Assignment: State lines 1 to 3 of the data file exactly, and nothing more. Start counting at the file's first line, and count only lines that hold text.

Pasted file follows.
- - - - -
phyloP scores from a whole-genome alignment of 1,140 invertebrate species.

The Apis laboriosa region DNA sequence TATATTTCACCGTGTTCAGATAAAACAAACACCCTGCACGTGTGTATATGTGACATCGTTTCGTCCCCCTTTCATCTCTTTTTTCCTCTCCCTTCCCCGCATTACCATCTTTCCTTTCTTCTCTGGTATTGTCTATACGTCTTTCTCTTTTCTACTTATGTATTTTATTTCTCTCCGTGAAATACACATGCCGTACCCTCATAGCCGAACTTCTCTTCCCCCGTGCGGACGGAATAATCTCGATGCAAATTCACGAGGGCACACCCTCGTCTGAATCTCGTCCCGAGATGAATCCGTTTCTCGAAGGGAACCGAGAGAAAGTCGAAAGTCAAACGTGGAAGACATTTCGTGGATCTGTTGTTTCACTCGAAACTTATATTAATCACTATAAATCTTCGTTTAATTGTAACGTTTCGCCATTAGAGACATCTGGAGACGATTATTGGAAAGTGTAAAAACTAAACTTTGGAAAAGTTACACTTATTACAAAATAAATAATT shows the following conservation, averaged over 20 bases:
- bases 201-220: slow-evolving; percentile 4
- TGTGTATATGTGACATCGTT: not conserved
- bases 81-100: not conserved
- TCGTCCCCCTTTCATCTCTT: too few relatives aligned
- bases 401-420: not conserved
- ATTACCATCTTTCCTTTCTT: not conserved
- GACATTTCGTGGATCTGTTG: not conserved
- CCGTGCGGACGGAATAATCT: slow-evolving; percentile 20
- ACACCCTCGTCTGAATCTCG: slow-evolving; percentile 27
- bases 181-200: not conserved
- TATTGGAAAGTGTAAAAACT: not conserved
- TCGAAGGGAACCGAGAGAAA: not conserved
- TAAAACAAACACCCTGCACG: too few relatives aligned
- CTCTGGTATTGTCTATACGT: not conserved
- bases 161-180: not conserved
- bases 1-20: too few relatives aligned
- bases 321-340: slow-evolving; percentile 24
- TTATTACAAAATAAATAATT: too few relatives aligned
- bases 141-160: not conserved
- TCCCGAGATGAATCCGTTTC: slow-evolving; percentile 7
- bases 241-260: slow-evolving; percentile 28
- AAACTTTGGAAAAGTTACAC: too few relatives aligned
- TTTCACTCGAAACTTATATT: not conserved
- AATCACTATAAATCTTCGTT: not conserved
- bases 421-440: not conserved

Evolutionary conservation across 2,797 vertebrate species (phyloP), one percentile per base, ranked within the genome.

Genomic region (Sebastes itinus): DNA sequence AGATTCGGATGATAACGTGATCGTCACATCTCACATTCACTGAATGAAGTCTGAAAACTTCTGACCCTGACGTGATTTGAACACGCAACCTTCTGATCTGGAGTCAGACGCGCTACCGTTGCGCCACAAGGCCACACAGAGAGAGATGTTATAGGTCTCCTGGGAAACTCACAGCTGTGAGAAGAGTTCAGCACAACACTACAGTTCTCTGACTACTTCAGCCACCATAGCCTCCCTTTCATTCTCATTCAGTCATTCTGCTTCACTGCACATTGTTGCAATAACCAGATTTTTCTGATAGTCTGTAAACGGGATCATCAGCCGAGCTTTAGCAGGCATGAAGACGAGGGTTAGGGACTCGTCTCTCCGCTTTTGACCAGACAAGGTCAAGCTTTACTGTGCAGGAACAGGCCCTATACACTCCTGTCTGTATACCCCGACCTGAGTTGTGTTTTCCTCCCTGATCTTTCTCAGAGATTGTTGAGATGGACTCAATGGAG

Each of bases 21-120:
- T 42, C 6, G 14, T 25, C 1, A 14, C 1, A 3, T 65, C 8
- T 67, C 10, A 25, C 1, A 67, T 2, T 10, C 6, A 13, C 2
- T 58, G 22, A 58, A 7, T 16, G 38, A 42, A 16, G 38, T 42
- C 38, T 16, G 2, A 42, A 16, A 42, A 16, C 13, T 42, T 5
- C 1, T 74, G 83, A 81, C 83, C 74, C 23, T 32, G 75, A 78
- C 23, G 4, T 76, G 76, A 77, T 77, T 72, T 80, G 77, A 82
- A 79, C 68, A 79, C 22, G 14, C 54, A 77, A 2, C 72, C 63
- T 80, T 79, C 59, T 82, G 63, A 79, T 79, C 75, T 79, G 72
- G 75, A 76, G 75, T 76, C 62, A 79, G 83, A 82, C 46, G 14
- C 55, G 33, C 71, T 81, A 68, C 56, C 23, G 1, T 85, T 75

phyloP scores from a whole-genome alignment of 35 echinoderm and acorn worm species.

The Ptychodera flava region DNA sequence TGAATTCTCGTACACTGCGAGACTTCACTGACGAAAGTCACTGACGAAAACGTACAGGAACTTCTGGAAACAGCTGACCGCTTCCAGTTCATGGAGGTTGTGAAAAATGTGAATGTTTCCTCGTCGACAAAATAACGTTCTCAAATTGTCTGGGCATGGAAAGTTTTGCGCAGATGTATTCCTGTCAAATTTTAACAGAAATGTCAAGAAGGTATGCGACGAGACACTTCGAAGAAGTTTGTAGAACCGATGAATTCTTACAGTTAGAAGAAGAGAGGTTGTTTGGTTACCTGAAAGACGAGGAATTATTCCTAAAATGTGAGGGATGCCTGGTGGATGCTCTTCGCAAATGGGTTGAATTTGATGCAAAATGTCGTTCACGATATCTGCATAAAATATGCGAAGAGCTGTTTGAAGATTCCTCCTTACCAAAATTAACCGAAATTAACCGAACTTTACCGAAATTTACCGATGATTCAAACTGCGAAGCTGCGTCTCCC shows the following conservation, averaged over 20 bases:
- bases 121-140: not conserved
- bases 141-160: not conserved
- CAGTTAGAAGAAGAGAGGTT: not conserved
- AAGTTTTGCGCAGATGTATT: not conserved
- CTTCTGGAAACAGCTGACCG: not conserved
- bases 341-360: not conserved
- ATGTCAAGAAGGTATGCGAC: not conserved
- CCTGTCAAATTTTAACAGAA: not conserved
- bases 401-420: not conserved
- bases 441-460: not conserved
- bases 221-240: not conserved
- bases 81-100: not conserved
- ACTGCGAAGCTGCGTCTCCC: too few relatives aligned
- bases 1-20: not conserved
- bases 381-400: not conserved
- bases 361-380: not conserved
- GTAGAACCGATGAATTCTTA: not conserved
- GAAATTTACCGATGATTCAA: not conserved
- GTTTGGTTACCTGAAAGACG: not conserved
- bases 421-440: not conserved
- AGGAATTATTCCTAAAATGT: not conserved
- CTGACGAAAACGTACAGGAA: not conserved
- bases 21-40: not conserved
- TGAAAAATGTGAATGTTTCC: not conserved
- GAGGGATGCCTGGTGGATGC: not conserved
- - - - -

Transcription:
phyloP scores from a whole-genome alignment of 1,140 invertebrate species.

The Apis laboriosa region DNA sequence TATATTTCACCGTGTTCAGATAAAACAAACACCCTGCACGTGTGTATATGTGACATCGTTTCGTCCCCCTTTCATCTCTTTTTTCCTCTCCCTTCCCCGCATTACCATCTTTCCTTTCTTCTCTGGTATTGTCTATACGTCTTTCTCTTTTCTACTTATGTATTTTATTTCTCTCCGTGAAATACACATGCCGTACCCTCATAGCCGAACTTCTCTTCCCCCGTGCGGACGGAATAATCTCGATGCAAATTCACGAGGGCACACCCTCGTCTGAATCTCGTCCCGAGATGAATCCGTTTCTCGAAGGGAACCGAGAGAAAGTCGAAAGTCAAACGTGGAAGACATTTCGTGGATCTGTTGTTTCACTCGAAACTTATATTAATCACTATAAATCTTCGTTTAATTGTAACGTTTCGCCATTAGAGACATCTGGAGACGATTATTGGAAAGTGTAAAAACTAAACTTTGGAAAAGTTACACTTATTACAAAATAAATAATT shows the following conservation, averaged over 20 bases:
- bases 201-220: slow-evolving; percentile 4